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able according admired agreeable Apartment appeared beautiful body brought called character common consider conversation court death desired discourse English enter expression eyes face fall figure gave give given going greatest hand head hear heard heart honour hour human humour immediately kind lady learned letter light likewise lived look manner MARCH matter means mention mind morning nature never night observed occasion particular passed passion person piece pleased pleasure poet present proper reader reason received says seemed seen sense short side soon speak stood taken talk tell things thought tion told took turn virtue walk whole woman women writings young
Page 63 - With thee conversing I forget all time, All seasons and their change, all please alike : Sweet is the breath of morn, her rising sweet, With charm of earliest birds...
Page 63 - But neither breath of Morn when she ascends With charm of earliest birds ; nor rising sun On this delightful land ; nor herb, fruit, flower, Glistering with dew ; nor fragrance, after showers ; Nor grateful evening mild ; nor silent Night, With this her solemn bird, nor walk by moon, Or glittering star-light, without thee is sweet.
Page 228 - I HAVE observed, that a reader seldom peruses a book with pleasure, till he knows whether the writer of it be a black or a fair man, of a mild or choleric disposition, married or a bachelor, with other particulars of the like nature, that conduce very much to the right understanding of an author.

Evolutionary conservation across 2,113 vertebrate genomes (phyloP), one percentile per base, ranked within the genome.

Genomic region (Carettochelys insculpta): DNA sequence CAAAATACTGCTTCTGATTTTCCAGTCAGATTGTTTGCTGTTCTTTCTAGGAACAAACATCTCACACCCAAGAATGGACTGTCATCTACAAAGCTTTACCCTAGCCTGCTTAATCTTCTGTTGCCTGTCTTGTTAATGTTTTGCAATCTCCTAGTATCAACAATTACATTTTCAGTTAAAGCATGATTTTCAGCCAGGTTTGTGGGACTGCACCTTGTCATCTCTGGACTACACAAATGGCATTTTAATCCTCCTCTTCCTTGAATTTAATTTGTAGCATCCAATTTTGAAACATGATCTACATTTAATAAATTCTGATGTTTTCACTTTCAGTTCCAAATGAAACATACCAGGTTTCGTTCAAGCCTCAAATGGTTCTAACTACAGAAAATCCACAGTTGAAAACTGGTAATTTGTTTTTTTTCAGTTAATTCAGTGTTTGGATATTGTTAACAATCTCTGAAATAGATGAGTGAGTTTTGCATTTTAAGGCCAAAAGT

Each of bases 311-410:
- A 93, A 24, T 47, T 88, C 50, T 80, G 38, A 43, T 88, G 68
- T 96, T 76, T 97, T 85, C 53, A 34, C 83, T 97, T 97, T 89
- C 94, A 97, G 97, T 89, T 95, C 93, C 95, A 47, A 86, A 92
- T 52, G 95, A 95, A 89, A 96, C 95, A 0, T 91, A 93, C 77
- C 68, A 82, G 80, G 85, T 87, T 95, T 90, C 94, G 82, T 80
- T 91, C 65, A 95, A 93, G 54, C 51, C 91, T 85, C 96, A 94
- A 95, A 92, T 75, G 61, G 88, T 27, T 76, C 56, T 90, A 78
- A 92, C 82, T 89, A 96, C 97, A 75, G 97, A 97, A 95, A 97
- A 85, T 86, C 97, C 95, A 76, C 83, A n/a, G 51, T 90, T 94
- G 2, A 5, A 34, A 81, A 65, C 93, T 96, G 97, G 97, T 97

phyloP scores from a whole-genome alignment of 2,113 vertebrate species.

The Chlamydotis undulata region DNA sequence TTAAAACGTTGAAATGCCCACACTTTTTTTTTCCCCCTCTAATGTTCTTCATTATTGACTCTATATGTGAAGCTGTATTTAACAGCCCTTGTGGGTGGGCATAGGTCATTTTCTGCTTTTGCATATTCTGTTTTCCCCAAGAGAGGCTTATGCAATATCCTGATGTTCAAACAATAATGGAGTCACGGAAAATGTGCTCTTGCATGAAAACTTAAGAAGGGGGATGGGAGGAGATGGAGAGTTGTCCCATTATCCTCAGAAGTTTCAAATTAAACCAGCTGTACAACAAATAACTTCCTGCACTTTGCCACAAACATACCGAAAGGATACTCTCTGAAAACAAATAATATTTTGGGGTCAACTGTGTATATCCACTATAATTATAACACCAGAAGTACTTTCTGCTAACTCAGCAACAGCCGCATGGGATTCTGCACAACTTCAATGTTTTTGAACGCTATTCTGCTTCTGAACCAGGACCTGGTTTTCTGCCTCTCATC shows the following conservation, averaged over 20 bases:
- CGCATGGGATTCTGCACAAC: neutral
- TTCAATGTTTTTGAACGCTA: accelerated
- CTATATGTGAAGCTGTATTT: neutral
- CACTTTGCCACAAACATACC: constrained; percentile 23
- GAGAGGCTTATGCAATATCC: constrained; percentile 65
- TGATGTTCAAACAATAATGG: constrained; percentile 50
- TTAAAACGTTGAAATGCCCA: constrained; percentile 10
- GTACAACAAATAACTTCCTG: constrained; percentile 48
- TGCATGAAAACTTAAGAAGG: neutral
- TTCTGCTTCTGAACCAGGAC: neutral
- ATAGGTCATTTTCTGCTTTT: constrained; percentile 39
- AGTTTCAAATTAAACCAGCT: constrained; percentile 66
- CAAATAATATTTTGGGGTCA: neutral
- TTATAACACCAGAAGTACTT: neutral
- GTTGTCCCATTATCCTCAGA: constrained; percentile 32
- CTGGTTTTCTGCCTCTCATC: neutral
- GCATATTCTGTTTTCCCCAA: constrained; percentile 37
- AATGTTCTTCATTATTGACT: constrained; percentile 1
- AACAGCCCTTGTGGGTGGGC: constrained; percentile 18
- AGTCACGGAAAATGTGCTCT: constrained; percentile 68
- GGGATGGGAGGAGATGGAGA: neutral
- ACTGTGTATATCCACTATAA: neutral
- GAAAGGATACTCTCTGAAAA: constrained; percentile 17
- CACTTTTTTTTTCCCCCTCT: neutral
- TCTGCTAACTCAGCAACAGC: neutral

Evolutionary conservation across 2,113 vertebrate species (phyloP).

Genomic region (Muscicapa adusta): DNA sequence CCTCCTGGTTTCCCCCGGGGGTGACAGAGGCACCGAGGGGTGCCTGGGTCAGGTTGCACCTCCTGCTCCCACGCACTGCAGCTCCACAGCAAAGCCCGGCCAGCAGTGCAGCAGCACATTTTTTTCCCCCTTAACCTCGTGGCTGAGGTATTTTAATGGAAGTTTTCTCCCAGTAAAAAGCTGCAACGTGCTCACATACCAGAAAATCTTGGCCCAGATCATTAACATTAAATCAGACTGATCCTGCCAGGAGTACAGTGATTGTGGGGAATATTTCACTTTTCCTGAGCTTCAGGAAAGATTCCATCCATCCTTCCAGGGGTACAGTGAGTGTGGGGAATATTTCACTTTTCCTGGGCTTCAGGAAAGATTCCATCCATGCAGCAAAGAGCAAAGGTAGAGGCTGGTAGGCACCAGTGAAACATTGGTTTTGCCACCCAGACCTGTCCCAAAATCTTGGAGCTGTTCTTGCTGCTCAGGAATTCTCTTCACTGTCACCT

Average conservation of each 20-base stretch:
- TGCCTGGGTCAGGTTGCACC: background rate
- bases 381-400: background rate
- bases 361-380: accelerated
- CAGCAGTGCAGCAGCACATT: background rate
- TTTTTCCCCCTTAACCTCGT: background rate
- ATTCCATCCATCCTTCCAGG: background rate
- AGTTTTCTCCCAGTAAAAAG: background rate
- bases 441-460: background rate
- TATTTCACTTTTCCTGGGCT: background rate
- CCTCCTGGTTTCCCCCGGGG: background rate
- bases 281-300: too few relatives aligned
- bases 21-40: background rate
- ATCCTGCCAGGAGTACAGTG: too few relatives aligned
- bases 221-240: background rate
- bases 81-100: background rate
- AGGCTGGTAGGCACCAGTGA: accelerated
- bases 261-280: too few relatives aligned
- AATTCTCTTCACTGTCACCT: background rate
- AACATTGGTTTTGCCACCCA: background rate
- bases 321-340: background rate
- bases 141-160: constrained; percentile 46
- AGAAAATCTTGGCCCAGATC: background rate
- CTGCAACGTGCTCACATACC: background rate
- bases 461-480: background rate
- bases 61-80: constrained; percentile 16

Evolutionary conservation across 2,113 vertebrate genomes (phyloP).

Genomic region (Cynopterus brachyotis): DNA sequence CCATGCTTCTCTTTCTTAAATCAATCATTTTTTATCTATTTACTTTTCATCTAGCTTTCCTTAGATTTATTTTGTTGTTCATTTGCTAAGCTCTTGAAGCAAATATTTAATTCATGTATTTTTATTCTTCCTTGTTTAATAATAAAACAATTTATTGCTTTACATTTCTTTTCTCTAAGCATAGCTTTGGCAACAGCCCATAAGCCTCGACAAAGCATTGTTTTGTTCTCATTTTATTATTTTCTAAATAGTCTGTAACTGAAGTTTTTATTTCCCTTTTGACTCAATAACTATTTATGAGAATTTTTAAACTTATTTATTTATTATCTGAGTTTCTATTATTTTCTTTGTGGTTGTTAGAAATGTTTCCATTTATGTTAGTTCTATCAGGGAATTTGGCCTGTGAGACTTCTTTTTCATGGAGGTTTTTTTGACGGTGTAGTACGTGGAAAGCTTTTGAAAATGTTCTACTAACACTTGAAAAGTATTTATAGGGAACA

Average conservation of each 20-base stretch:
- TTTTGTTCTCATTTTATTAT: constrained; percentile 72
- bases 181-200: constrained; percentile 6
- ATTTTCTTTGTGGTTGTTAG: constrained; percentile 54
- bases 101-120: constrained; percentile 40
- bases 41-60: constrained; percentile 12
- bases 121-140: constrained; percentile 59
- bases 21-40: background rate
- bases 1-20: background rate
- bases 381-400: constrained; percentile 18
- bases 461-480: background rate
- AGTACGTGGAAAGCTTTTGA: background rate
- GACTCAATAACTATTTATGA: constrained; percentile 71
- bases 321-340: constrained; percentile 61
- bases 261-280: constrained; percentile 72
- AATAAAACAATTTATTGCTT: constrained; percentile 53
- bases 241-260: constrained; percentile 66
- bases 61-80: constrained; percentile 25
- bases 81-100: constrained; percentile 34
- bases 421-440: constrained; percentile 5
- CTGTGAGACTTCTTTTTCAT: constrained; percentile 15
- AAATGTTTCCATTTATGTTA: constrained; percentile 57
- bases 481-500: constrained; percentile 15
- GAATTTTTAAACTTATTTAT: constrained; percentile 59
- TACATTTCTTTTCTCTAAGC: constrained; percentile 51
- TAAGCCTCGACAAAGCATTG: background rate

Page 501 - But tell me further, said he, what thou discoverest on it. I see multitudes of people passing over it, said I, and a black cloud hanging on each end of it. As I looked more attentively, I saw several of the passengers dropping through the bridge, into the great tide that flowed underneath it ; and upon...
Page 71 - tis, to cast one's eyes so low! The crows and choughs, that wing the midway air, Show scarce so gross as beetles : Half way down Hangs one that gathers samphire; dreadful trade! Methinks, he seems no bigger than his head: The fishermen, that walk upon the beach, Appear like mice; and yon...
Page 500 - I discovered one in the habit of a shepherd, with a little musical instrument in his hand. As I looked upon him he applied it to his lips, and began to play upon it. The sound of it was exceeding sweet, and wrought into a variety of tunes, that were inexpressibly melodious, and altogether different from anything I had ever heard.
Page 284 - When I read the several dates of the tombs, of ' some that died yesterday, and some six hundred years ago, I consider that great day when we shall all of us be contemporaries, and make our appearance together.
Page 500 - I see a bridge, said I, standing in the midst of the tide. The bridge thou seest, said is human life ; consider it attentively. Upon a more leisurely survey of it, I found that it consisted of threescore and ten entire arches, with several broken arches, which added to those that were entire...
Page 259 - Millions of spiritual creatures walk the earth Unseen, both when we wake and when we sleep: All these with ceaseless praise his works behold Beth day and night.
Page 328 - Men of all sorts take a pride to gird at me : the brain of this foolish-compounded clay, man, is not able to invent any thing that tends to laughter*, more than I invent, or is invented on me : I am not only witty in myself, but the cause that wit is in other men.